As the low cost of living is appealing to foreign students, you can comfortably survive on an annual budget of £3,500. See Numbeo for a summary of costs. However, it's important to be aware that international students cannot work while studying.

Funding to study in India

With the Indian government's push to bring in more international students, there are plenty of scholarships available.

Firstly, UK nationals should investigate the scholarships offered by The Association of Commonwealth Universities (ACU).

You may also be eligible for scholarships issued by the Indian Council for Cultural Relations (ICCR), with the General Scholarship Scheme (GSS) its most popular award.

Read more about the GSS and other available scholarships at Study In India - Fee Waivers and Concessions.

The MHRD covers student funding on its informative Scholarships and Education Loan page, which provides details on both national and external scholarships.

Student visas

All foreign nationals entering India require a visa. The Student Visa (S) can be issued for either the length of your studies or a maximum period of five years, and is obtained from the Indian Embassy or High Commission in your home country.

To secure a visa, you must present an unconditional offer of a place on a full-time course from a recognised Indian university - for a list of approved institutions, see the All Indian Council for Technical Education (AICTE).

All supporting documentation, including proof of a passport with at least six months validity, should be submitted alongside your application form, which can be found at Indian Visa Online.

Find out more about the visa application process at the High Commission of India in the UK. You can also visit India's Bureau of Immigration (BoI).

How to apply

Online applications are usually made directly to the university, well in advance of the course start date.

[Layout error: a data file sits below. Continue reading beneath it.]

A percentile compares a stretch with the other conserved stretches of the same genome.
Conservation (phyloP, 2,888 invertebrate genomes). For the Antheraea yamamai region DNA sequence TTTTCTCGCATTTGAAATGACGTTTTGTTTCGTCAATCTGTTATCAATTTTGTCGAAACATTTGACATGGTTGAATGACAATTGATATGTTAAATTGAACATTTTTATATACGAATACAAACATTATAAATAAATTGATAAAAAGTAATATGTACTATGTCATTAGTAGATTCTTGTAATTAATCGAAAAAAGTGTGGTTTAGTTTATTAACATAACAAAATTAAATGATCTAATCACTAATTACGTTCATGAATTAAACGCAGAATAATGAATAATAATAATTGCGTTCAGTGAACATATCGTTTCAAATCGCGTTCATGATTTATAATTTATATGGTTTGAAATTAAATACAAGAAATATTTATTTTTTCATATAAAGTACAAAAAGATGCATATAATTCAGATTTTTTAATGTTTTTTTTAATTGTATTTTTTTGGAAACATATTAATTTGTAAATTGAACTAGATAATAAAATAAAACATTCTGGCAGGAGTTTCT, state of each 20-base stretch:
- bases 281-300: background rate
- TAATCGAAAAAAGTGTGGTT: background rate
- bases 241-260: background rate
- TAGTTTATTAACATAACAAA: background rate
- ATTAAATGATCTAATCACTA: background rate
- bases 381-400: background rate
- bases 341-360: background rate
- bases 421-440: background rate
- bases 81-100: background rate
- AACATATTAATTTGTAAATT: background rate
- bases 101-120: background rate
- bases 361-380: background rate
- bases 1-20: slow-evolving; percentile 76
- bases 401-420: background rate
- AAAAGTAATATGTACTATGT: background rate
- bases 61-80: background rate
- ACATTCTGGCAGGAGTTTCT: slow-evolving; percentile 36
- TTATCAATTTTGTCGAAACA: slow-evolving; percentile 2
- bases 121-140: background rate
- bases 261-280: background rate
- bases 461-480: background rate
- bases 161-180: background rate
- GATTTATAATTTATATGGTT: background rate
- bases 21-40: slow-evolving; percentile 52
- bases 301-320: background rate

However, students looking to embark on an undergraduate degree in engineering and architecture can apply to central universities - including INIs - using the centralised Direct Admission of Students Abroad (DASA) admissions service. If you're interested in doing a postgraduate course and are planning on studying one of these two subjects or management, you're also encouraged to apply through the DASA scheme portal.

The application cost is approximately £3,155 (paid in USD), which consists of around £2,935 for the first semester's tuition fees, plus the university's non-refundable registration fee. For further semesters the fee is £1,465/£2,935 - with the exact amount depending on the course/institution.

To find out the application procedure for a particular Indian university, search by institution/course at Study In India.

Language requirements

The official languages of India are Hindi and English, but many others are spoken throughout the country. The native tongue is usually dependent on the region - see Maps of India.

However, all university courses are taught in English. If this isn't your native language, you may be required to sit a proficiency test. Find out more at IELTS.

Comparison to UK qualifications

Higher education in India follows a similar pattern to the UK, meaning that employers will usually recognise Indian qualifications. However, it's always best to check before applying.

To discover whether your qualifications are recognised in India, visit ENIC-NARIC - Asia and the Pacific.

Find out more